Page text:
Peace is the tranquility of order in the midst of turmoil and chaos; it’s the very nature of Christ in us (Jn 14:27): an implicit, thankful trust in the eternal purposes of God, enabling us to walk in unspeakable joy in every circumstance. (1Pe 1:7-8) Christ is always at peace in Himself, and He offers Himself to us as peace; His yoke for us is easy, and His burden is light. (Mt 11:29)
Even so, peace seems elusive since our old nature resists the prescription, though it’s elegantly straightforward: Great peace have they which love thy law, and nothing shall offend them. (Ps 119:165)
The life of Christ in us loves Torah (Ro 7:22), and those who love Torah not only find peace, we find great peace.
The goalof Torah is to equip us for the godly life (1Ti 1:5), enabling us to understand that God has a plan, a purposein all He allows, that His plan is good, and that He’s carrying out His plan according to His pleasure; nothing can stop Him. (Da 4:35)
In this knowledge, it’s impossible to be offended, to lose confidence in God, or to lose our hope in Him; with our eyes in eternal focus, nothing can happen to us or about us that will cause us to stumble in pursuing Him, or in seeking to please Him. (2Co 4:16-18) Torah defines moral reality; nothing else can, so being aligned with moral reality inoculates us against being offended, and maintains our internal order in the midst of conflict.
Peace isn’t the absence of conflict, it’s understanding that God’s in control in the midst of trouble, working out His glorious purpose. Peace is glorying in and rejoicing in His purpose, knowing He will glorify Himself in everything He allows. (Ro 5:3) The Father isn’t worried, anxious or afraid, and the Son is always doing what He sees the Father doing. Abiding in the Father and the Son (Jn 14:23), this is where we find life and peace. (Jn 17:3)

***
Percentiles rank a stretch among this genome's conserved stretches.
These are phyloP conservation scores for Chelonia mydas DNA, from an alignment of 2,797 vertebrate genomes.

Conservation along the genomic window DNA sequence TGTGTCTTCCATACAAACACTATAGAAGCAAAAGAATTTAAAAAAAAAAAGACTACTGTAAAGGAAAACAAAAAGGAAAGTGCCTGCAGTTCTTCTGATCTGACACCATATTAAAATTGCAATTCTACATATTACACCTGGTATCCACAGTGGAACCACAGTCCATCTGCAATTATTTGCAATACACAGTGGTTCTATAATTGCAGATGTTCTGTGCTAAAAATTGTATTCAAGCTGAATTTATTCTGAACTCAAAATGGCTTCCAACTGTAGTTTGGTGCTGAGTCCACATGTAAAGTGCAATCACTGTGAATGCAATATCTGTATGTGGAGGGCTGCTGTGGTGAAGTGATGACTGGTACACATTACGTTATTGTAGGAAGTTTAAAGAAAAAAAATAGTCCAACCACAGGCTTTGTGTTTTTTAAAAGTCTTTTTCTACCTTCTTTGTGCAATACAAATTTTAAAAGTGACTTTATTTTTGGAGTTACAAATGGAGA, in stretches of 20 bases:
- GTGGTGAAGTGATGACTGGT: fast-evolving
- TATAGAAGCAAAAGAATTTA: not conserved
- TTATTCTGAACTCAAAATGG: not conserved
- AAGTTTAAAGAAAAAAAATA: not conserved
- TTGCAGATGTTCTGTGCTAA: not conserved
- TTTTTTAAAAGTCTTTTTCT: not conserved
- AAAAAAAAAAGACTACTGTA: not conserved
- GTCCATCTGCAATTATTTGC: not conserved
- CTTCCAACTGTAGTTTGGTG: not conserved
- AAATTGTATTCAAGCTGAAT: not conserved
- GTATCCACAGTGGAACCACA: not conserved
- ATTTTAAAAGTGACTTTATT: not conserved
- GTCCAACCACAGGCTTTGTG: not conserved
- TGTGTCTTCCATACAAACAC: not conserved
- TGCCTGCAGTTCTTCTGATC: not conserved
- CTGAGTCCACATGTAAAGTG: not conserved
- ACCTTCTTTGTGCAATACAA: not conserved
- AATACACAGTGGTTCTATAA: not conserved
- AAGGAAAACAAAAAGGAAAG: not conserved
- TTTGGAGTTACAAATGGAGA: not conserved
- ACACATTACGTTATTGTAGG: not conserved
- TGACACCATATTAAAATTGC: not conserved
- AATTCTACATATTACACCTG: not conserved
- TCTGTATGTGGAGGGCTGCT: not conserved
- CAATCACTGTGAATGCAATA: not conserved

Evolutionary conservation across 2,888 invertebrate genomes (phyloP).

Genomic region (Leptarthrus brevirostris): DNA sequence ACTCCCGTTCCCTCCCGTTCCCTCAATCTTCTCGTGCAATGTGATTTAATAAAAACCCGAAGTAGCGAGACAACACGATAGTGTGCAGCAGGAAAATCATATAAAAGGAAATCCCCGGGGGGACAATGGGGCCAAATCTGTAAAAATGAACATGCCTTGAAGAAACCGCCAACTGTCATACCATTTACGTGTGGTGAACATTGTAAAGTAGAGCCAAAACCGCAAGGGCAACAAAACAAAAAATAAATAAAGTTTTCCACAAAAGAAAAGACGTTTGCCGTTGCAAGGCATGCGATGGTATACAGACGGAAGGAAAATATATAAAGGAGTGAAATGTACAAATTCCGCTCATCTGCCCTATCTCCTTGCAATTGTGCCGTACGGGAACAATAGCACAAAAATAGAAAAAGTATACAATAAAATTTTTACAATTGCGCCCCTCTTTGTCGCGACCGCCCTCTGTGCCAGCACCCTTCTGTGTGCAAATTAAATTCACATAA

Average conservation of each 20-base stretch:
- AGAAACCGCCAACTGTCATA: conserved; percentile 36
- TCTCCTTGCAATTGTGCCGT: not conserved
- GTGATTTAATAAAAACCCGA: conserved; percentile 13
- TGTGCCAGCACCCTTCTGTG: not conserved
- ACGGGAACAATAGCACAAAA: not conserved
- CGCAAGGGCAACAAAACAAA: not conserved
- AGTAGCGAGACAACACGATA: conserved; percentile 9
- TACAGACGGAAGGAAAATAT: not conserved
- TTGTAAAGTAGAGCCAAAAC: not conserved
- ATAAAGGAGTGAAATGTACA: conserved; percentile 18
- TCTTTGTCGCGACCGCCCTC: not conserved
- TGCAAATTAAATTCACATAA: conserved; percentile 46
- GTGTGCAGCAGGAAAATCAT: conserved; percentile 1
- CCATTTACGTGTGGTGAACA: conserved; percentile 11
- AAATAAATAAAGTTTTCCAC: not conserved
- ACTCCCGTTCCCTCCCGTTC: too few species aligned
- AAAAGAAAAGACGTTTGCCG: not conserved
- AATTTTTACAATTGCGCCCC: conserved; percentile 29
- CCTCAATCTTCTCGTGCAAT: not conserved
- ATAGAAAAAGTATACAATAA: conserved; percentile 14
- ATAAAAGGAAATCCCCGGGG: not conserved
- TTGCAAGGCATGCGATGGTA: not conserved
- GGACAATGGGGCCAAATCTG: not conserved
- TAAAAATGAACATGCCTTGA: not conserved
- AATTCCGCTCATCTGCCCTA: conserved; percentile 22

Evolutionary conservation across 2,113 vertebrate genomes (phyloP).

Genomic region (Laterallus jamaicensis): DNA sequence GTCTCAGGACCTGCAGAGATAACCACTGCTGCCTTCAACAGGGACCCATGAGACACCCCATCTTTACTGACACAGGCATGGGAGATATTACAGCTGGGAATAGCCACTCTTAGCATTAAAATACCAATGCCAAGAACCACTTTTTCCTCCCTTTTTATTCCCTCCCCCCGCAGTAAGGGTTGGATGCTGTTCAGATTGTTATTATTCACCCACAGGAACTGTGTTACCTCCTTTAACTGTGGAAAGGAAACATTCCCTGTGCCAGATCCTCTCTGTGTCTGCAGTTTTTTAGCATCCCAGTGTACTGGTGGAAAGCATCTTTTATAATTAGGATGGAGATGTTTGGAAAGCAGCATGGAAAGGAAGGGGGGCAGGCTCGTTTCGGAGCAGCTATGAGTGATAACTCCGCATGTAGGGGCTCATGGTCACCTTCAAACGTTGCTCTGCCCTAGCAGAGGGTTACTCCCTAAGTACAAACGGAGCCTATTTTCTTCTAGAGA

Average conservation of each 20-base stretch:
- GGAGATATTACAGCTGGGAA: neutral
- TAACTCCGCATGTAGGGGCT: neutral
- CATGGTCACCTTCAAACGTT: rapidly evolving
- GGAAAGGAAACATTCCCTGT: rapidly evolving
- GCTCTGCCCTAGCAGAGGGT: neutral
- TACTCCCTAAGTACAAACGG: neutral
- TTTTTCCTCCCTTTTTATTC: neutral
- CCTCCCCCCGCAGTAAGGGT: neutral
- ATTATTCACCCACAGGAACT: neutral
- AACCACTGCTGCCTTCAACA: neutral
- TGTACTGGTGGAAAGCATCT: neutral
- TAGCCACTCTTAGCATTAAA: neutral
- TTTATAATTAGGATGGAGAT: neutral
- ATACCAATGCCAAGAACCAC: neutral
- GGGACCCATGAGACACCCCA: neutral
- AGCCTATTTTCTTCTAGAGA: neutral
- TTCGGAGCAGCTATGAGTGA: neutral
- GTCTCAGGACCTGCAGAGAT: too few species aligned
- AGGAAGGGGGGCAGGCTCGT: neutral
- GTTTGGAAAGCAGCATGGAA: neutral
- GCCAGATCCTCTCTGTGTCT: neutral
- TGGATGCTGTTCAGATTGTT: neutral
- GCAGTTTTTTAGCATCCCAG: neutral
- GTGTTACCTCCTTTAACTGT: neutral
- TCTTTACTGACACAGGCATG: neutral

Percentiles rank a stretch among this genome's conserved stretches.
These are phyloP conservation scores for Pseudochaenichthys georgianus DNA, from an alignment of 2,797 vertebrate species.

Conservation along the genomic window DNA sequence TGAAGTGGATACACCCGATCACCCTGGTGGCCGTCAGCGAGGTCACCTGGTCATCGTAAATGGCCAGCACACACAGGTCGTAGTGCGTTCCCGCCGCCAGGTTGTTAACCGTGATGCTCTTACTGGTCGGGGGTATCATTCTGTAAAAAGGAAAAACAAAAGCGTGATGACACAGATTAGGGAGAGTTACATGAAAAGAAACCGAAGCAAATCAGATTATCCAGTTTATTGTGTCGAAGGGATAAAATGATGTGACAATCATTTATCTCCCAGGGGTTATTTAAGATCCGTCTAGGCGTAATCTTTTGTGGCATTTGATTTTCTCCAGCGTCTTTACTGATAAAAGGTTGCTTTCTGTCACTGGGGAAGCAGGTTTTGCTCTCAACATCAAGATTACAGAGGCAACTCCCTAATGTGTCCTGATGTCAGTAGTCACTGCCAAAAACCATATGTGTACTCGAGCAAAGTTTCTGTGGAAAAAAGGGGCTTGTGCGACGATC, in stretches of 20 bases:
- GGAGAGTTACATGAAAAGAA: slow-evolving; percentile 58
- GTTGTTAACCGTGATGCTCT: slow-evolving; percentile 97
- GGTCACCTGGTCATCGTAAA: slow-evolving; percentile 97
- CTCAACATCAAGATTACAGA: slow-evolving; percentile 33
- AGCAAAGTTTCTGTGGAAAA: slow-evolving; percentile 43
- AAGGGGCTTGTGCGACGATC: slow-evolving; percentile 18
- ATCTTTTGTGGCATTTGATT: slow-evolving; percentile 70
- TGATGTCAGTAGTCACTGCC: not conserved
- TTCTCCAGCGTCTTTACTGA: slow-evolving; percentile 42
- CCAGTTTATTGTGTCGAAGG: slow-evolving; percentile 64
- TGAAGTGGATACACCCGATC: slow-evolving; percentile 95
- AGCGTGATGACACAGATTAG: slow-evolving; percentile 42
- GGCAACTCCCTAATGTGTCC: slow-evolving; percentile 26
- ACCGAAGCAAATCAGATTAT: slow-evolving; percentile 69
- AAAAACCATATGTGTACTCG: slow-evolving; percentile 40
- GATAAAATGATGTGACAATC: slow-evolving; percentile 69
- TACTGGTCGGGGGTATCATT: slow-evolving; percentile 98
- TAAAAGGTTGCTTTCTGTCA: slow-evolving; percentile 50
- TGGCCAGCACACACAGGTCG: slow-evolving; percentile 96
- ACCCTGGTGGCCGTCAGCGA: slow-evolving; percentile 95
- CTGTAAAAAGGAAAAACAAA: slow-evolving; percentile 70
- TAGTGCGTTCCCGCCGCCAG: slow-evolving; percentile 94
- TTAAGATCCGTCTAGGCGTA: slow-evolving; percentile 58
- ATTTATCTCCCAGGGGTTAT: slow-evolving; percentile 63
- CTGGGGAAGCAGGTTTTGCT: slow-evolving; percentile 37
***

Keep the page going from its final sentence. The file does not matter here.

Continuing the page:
To be offended is to be resentful or annoyed, typically as a result of a perceived insult, injustice or impropriety. It often happens when we’re in denial about our own sin or unworthiness and someone exposes us. At it’s core, it’s an inability to reconcile ourselves with a moral demand, an unwillingness to accept it, an insistence that a moral standard be different than it is.
For example, when Christ came to His hometown of Nazareth and taught in the synagogue, revealing Himself to be the Messiah and providing evidence through His wisdom and miracles, His neighbors were astonished (Mt 13:54) and upset, as if it were somehow inappropriate for one they knew so well to be the Messiah.
When Christ explained how such a mentality had kept people from being healed and blessed in the days of the prophets (Lk 4:24-27), rather than admitting their error, they became so enraged they tried to murder Him. (28-29) They were offended in Him (Mt 13:57), as if they couldn’t bear the thought of having been so clueless that they’d missed their own Messiah while He grew up among them.
In a similar instance, as Christ explained to those He’d just miraculously fed that they were seeking the wrong kind of nourishment (Jn 6:26-27), and that He had come down from Heaven as their spiritual food (51), but that they couldn’t be fed because they didn’t believe in Him (36), the Jews complained (42) that His claim was absurd. (52) Even many of Christ’s own disciples found this so unreasonable they didn’t see how anyone could accept it. (60) Christ noted they were allowing themselves to become offended and He challenged them (61); they wouldn’t believe even if they saw Him ascend into Heaven (62) – only those God enables can follow Him. (65) As Christ exposed this hardness and unbelief, rather than repenting, many of His disciples abandoned Him. (66)